The above, and other objects, features and advantages of the present invention will become apparent from the following description read in conjunction with the accompanying drawings, in which like reference numerals designate the same elements.
FIG. 1 is a vertical central sectional view of the hydrolysis unit constructed in accordance with the principles of the present invention and showing various constructional features, the casing upper and lower parts being mated and the cover being tightly engaged with the upper face of the specimen holder;
FIG. 2 is a fragmentary perspective view of the front part of the FIG. 1 unit depicting certain aspects of unit construction involved in the sliding mounting of the casing lower part to laterally position it relative to the upper casing part in a clearance positioning that allows simple and ready insertion/removal of the specimen holder from the lower casing part;
FIG. 3 is a plan view looking at the bottom face of the cover which tightly fits the upper face of the specimen holder when the casing parts are mated;
FIG. 4 is a diametrical sectional view of the cover when it is normal upright use positioning;
FIG. 5 is a top plan view of the specimen holder;
FIG. 6 is a sectional view taken on the line 6--6 in FIG. 5;
FIGS. 7 and 8 are sectional views taken on the respective lines 7--7 and 8--8 in FIG. 5;
FIG. 9 is a fragmentary perspective view of one manner of structure which can be used for supporting the lower casing part for sliding movement in each of two orthogonally disposed sliding travel paths;
FIG. 10 is a flow diagram depicting the several piping and valving components embodied in the hydrolysis unit;
FIG. 11 is a diagrammatic depiction of the unit looking from the front to rear and illustrating mounting of cooling fans adjacent the casing, certain other parts of the unit being omitted for sake of clarity in depicting the cooling fans;
FIG. 12 is a fragmentary elevational view taken from the rear of the unit an depicting an arrangement with which cooling gas can be flowed into the lower casing part during a cooling operation at the end of a hydrolyzing cycle; and
FIG. 13 is a wiring schematic of the uninterrupted power supply device employed for powering the hydrolysis unit control unit to insure holding of essential hydrolyzing conditions during a hydrolyzing cycle in the event of power failure or line voltage interruption thereby eliminating potential for loss of the specimen.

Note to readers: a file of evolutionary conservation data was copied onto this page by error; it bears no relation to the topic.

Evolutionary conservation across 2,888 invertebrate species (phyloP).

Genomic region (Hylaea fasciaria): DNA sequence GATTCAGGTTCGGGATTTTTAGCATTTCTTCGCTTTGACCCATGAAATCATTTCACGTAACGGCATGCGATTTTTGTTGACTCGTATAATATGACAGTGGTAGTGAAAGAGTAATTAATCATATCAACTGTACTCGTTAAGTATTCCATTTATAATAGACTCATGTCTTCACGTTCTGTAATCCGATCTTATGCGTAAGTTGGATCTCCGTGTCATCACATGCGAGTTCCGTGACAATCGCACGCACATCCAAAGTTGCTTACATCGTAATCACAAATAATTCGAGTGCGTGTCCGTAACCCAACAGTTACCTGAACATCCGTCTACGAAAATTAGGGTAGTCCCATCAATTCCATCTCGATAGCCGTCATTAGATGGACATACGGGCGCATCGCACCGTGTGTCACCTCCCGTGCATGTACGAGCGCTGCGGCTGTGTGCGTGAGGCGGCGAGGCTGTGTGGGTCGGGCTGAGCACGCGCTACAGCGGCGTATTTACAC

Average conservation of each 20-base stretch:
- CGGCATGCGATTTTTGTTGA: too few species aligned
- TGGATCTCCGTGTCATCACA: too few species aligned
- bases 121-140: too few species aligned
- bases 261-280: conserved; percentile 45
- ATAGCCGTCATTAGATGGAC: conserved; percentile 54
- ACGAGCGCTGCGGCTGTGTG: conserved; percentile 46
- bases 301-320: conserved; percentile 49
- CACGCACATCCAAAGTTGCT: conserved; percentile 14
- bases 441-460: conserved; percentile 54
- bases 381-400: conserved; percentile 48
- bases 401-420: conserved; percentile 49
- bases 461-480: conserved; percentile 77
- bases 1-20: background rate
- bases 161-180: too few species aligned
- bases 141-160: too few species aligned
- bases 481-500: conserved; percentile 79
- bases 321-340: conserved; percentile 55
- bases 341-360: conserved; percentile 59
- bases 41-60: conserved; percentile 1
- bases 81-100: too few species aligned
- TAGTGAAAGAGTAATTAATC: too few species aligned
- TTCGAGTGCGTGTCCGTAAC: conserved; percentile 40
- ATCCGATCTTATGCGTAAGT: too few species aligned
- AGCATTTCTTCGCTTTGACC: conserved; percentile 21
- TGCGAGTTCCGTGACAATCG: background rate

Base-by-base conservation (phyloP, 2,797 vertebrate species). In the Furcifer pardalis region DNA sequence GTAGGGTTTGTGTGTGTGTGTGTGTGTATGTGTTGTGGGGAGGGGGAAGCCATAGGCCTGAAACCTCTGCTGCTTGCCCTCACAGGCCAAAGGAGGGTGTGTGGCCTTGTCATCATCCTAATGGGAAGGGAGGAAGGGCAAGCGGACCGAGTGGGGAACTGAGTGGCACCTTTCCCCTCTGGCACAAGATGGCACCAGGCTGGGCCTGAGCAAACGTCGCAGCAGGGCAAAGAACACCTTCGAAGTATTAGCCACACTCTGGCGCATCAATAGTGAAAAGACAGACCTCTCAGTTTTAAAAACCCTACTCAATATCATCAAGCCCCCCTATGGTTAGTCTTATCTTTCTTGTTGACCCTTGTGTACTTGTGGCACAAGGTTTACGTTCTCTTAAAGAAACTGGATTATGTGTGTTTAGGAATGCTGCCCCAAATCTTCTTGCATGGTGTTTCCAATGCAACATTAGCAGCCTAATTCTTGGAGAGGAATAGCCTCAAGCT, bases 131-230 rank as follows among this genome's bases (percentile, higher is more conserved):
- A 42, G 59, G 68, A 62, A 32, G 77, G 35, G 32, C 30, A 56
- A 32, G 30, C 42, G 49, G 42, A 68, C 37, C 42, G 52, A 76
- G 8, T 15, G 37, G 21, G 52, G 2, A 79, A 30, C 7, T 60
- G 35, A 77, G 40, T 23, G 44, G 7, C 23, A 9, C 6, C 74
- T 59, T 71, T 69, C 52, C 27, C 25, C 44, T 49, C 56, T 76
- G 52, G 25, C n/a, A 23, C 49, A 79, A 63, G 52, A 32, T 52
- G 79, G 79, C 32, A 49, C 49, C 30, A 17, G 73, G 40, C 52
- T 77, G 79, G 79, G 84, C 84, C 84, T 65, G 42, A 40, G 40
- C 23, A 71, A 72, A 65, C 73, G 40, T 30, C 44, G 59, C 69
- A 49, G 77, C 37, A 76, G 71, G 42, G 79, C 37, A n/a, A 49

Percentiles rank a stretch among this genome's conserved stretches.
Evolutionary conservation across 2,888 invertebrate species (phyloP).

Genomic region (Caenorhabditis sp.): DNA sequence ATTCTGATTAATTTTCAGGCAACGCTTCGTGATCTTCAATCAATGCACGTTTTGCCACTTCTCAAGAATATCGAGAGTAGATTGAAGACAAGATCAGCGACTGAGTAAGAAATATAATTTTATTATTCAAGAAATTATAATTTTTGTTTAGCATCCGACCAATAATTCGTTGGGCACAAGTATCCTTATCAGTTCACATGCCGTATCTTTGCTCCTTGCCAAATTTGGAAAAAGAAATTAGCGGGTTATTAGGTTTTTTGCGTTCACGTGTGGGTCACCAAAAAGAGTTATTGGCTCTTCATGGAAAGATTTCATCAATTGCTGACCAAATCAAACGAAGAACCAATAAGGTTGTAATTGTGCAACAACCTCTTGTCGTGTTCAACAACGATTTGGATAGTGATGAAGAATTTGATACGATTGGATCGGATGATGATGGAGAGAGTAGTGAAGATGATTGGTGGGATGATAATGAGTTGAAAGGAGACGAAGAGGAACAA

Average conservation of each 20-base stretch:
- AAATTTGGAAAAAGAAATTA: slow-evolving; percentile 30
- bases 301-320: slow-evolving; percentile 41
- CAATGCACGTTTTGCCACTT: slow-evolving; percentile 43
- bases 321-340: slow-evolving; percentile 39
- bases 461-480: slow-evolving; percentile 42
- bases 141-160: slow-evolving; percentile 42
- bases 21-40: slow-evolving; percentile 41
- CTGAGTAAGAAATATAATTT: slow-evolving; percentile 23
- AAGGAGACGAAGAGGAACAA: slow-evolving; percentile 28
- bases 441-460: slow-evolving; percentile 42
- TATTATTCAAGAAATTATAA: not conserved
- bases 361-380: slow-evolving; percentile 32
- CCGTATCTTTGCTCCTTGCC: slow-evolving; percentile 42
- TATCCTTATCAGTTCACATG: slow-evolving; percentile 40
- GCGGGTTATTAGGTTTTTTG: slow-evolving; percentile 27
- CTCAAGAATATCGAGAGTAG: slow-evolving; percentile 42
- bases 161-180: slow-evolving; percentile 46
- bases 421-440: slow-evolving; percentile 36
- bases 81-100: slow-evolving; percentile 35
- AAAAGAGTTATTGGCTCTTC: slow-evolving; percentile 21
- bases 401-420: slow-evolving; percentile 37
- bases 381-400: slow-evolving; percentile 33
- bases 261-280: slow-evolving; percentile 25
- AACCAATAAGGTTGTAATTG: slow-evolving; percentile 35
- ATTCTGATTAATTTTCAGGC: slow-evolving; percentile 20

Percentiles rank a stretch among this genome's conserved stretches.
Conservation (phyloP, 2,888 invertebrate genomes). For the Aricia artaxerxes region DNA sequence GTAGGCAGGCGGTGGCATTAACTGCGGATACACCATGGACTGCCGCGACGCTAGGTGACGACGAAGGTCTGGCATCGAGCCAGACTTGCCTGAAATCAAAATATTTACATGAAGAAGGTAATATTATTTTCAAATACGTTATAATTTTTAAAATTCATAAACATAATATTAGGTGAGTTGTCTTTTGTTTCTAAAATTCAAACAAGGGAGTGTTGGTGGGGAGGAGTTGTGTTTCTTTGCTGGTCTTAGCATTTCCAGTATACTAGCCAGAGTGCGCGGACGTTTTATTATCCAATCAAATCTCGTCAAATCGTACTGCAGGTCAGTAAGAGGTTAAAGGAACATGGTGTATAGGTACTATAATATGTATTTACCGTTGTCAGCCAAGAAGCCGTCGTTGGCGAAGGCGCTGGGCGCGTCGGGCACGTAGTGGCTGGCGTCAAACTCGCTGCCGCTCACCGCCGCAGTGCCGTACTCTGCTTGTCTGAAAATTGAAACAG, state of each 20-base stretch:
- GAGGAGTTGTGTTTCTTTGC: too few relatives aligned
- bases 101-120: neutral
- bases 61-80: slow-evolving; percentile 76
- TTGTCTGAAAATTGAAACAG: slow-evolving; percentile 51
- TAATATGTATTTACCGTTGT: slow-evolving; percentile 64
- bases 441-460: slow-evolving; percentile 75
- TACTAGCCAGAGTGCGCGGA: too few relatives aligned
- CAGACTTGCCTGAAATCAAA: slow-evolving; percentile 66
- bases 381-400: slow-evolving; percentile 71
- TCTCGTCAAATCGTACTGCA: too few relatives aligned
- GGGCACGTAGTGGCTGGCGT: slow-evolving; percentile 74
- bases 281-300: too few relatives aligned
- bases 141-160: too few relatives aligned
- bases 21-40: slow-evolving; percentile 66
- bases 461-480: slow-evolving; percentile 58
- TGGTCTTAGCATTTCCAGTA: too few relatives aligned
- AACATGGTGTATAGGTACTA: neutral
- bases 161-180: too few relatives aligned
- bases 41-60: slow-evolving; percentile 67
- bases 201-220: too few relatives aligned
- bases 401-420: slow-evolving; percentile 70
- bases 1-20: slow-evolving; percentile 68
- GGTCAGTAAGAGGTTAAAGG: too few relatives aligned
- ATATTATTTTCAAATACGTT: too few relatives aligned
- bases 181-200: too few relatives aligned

Referring to FIG. 1, the hydrolysis unit 10 is a compact structure conveniently mountable in use position on a laboratory workbench, workstand, movable cart etc. Sources of electricity, a pressurized inert gas and/or compressed air will be available at the use site. Further, a source of vacuum such as a SAVANT Instruments, Inc. vacuum pump Model VP100 or Model VP 190, and a refrigerated trap such as a SAVANT Model RT4104 will be employed with the operation of the unit 10, representative depictions of these last-mentioned devices being shown in FIG. 10.
With reference again to FIG. 1, the operating components of unit 10 are carried in a housing shown generally at 12 in FIG. 2. This housing 12 is constituted of various housing external panels and internal frame or support structure on which the operating components of the unit are mounted and which will be described in some detail later on. A lower front part of the housing includes space wherein a pull-out assembly 15 locates, the assembly including a later described lower casing part in which is received a specimen holder, this assembly being shown particularly in FIG. 2. Also, the housing will include a microprocessor space section wherein a microprocessor control unit 13 by which unit and hydrolyzing cycle operation can be controlled is housed. Alternatively, this control unit can be a separate component sited close by to unit 10.